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Thursday, April 17, 2014

How old dogs learn new tricks

We do what we do the same way we did last week, last month. Heck, we can count back to last year, and last decade. Most things we do, we do because they are easy and automatic. Most of human inventions have created a world where we hardly have to do any thing besides sit on that desk, walk next door to a meeting, drive an automatic car back and forth, and at the end of the day, pick up food before heading home to finally lounge on that couch that supports our weary backs,  and enjoy the 100+ channel television with a remote control that can automatically switch to a pre-determined program.

We skipped breakfast, ran off to work or play and by noon we'd be ready for a lovely lunch at our favorite restaurant with a glass of beer or wine, a slice of cake, and enough calories to last us for the next twenty four hours. In a stupor, we craved afternoon naps and long rest breaks, too tired for anything else the rest of the day. We managed to stay awake with coffees and energy drinks, and since we all had long work days and work weeks, we accepted that we had to make time to go to the gym as well after our work days.

If the family never saw us, it was not our fault!

In my family, our evening meal, if it was cooked at home, occurred late.  Until the children were able to start a roast or reheat a casserole,  they all relied on me to get  the big pot to boil water for a pasta meal. Satiated, we'd watch television until we fell asleep; or until one of the children needed help with homework.


We lived like this for decades.

Only after we retired, and  after some serious health scares, new habits had to be incorporated, spoiling all the routines we had cultivated for decades.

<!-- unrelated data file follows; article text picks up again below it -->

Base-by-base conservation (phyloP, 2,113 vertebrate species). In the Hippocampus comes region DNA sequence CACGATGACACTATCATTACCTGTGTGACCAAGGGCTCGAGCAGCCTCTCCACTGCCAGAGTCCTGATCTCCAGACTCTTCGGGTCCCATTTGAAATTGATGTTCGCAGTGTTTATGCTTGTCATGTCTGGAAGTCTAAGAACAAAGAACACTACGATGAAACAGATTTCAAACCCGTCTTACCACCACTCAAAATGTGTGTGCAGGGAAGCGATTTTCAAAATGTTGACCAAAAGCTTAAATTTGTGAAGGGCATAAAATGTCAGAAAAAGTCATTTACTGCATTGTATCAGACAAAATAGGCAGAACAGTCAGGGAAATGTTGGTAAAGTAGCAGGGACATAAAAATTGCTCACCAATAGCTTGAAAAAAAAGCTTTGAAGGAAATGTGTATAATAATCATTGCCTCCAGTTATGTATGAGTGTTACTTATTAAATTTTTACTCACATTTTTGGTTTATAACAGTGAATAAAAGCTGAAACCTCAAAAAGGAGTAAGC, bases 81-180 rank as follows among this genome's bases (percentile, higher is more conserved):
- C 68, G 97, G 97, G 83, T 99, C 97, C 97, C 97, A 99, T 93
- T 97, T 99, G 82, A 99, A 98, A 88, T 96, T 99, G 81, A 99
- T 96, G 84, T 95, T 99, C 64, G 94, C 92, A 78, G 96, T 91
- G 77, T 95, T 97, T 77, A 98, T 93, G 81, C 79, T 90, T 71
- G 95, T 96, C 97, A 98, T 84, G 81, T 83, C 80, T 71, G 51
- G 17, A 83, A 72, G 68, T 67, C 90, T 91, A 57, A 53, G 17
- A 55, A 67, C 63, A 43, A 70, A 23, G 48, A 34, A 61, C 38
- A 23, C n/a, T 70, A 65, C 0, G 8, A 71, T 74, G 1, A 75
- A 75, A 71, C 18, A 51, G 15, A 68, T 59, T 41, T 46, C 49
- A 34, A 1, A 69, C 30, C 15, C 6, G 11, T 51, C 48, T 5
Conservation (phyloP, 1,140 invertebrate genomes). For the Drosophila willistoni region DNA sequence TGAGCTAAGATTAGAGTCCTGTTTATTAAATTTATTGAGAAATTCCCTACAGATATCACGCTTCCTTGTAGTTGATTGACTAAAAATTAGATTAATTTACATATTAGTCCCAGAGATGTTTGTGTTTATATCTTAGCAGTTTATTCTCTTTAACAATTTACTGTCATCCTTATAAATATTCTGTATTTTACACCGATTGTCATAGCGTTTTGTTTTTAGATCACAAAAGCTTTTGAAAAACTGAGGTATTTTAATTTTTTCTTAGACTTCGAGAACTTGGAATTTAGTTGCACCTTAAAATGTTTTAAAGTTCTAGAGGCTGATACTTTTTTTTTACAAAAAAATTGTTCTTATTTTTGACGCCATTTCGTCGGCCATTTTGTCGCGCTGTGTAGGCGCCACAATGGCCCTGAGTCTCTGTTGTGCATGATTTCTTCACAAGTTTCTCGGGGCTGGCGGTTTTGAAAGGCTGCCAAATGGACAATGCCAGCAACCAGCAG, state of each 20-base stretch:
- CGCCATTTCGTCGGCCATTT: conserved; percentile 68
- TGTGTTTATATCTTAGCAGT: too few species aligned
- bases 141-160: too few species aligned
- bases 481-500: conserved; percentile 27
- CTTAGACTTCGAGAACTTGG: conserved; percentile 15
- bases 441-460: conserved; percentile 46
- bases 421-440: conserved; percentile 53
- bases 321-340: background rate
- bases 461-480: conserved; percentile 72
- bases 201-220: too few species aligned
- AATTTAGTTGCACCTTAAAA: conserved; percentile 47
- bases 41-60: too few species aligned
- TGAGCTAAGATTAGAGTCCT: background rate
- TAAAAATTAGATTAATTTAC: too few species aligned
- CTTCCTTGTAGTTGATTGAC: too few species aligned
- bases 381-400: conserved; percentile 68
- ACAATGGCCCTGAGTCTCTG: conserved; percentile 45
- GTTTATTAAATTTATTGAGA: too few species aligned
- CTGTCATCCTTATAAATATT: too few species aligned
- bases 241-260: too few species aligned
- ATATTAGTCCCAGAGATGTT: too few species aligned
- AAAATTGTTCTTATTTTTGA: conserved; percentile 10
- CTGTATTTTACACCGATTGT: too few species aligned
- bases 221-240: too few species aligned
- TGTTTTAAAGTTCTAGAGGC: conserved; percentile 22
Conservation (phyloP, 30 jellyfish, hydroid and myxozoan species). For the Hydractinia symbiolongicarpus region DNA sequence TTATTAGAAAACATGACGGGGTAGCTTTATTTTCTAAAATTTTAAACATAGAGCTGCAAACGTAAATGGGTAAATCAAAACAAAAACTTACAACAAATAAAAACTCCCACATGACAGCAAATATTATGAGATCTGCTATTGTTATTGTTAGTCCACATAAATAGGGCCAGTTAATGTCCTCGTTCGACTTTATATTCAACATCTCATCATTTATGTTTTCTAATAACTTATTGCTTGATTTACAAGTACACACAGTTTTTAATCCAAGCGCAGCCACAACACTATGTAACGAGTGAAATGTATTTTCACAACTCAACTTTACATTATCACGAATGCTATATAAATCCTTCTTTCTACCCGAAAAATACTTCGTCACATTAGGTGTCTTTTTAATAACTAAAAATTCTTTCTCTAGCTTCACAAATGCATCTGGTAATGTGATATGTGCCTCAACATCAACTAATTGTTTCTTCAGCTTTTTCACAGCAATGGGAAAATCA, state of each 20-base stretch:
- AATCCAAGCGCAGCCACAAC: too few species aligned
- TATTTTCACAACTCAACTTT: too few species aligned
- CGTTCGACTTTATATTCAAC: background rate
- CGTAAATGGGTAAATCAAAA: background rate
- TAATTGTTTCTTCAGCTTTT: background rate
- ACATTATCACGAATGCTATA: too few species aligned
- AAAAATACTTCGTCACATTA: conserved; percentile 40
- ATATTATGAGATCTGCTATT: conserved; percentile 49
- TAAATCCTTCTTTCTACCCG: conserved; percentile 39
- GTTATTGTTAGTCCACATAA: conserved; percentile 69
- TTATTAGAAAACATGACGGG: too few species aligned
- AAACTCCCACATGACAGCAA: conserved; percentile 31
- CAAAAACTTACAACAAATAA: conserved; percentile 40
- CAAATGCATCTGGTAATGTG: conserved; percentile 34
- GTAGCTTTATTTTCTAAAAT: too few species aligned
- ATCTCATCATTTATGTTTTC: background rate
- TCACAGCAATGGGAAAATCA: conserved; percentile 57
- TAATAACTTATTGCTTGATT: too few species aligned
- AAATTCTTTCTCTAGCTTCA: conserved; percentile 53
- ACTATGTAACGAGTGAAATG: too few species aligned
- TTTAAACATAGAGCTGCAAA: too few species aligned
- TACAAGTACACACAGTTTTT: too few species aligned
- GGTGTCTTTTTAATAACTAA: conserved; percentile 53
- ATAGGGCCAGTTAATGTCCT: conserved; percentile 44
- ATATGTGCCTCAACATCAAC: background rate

Now, we don't leave the house without water and snacks, and identified places where we can exercise and sit down for a healthy lunch.

Usually, as soon as we wake, early most days, we  eat a balanced breakfast, whether we are hungry or not. An hour or so after that, we're off and running, physical movements prevailing, long walks, chores like gardening or cleaning, and driving off to doctors and pharmacies.  When we do go out for lunch, we share an entree, and each gets a salad. Sharing had never been part of our earlier routines. At dinner, I don't have to use my big pot to boil anything. Vegetables can be steamed or stir fried easily in a smaller pan, and fish or chicken is grilled quickly on the side. Noodles, pasta and pizza, our favorite stand-byes, are now almost dessert. They appear on special occasions.


We are conscious of our physical needs all the time; we park as far away from a place as possible, and walk the rest of the way. We do our house maintenance just because we need to use certain muscles. We even bought shoes with laces so that bending and lacing up keeps us limber longer. We store stuff in the big garage freezer that requires a conscious effort and consciousness before we choose to eat up the house.

We used to rest after our meals in the past. Now, we try to stay active, cleaning up, folding laundry, watering plants, sweeping the deck, or taking a short walk around the neighborhood. Smaller meals do not make us drowsy; and moving about after small meals is easier than after big meals.

Our refrigerator is full of vegetables, fruit and dairy.
Our pantry has nuts, beans, grains, oils and spices.

Of all habits, feeding ourselves, and moving consciously have improved our lives the most.